Worried young housewife and repairman near broken washing machine at home kitchen

Should You Repair or Replace Your Broken Appliances?

You’re worried the washing machine may be on its last spin cycle. It makes a horrible screeching sound and needs a lot of coaxing to make it all the way through a full cycle. Should you spend the money to fix this inefficient appliance or replace it with a new, high-efficiency model that will use less electricity and water?

Worried young housewife and repairman near broken washing machine at home kitchen

Face it. Home appliances unlike fine wine, get worse with age. And most often the older the appliance is, the more extensive and expensive the repairs will be. That means that over time, each repair will return less and less on your investment.

Deciding whether to repair or replace your broken appliance—especially when trying to discover which option will save money in the long run—can be challenging.

Consider these basic guidelines and suggestions to help you decide, based on costs for replacement and repairs and the advantages of new models.

If you cannot pay cash

If you cannot pay cash for the new replacement, you should get it repaired to buy yourself time to save up for the replacement. Even if the repairs will only keep this appliance going for a year or two, you’re far better off repairing while saving for a new machine than to put a new appliance on credit and pay double-digit interest for the next three to five years.


If you have some cash but not enough

Consider replacing your clunker with the best used model you can find for the money you have to spend. Check sites like Facebook Marketplace and Craigslist.org for late-model, well-cared-for used appliances. Find a used appliances store in your community, such as the Restore chain of Habitat for Humanity locations.  Spread the word to friends and neighbors. People are constantly relocating— creating situations where they need to sell perfectly lovely, near-new appliances.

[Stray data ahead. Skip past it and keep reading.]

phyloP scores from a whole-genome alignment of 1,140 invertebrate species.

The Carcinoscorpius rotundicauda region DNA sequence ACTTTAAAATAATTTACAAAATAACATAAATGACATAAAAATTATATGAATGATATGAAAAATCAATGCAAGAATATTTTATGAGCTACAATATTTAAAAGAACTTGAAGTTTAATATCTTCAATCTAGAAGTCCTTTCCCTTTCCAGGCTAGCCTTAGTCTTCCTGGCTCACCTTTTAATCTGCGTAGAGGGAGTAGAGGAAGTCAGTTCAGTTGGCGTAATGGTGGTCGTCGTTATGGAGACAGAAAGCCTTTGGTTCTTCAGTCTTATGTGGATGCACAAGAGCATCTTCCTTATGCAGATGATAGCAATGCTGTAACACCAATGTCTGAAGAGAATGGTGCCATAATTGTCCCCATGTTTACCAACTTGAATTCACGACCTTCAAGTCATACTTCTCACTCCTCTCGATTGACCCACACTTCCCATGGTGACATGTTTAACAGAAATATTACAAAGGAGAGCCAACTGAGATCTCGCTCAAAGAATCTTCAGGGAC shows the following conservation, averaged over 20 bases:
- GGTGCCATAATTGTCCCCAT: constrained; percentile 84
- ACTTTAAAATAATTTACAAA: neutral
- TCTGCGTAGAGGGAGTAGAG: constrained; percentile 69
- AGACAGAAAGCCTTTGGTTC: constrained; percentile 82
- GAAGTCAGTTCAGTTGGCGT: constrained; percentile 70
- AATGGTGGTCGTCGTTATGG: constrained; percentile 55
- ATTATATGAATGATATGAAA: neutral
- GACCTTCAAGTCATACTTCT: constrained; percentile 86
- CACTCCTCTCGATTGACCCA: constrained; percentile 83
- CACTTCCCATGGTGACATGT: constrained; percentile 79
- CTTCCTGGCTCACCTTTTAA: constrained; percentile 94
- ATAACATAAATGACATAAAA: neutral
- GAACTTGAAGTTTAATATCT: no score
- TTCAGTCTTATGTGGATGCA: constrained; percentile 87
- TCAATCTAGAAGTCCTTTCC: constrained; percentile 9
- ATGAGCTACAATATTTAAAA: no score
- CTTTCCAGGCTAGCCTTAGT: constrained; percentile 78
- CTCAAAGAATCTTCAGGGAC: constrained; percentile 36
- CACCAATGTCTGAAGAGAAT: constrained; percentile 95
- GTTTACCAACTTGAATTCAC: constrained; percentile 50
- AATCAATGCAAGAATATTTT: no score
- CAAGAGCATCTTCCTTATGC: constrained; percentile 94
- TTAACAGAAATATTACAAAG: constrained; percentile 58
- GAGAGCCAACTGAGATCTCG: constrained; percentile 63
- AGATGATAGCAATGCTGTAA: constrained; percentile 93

If the appliance is eight years or older

Once an appliance becomes elderly, usually it makes sense to buy a new one. However, if you have a high-end, older appliance you may want to repair it provided it is not repair-prone.

If repairs are really expensive

If the repair bill is more than half the price of a new product, you should consider buying new rather than repairing it. That means you need to do your homework so you don’t have to make this decision on the spot while the repairman is standing there tapping his foot!

Here again, the deciding factor will be whether or not you will have to go into debt to buy new. Don’t be afraid to ask the repairman about your options for a short-term repair as opposed to replacing the expensive compressor, for example. What can you do to buy us a few months or another year with this washing machine?

If the appliance is under warranty

Even if repairs will be only partially covered by a warranty or service contract, repairing is the way you should go. If it’s under warranty, call a factory-authorized repair shop. If not, an independent contractor is likely to offer better service at a lower cost.

The costs for diagnosing problems and making repairs on home appliances have gone up considerably in the last few years. This has made replacements with new models more common.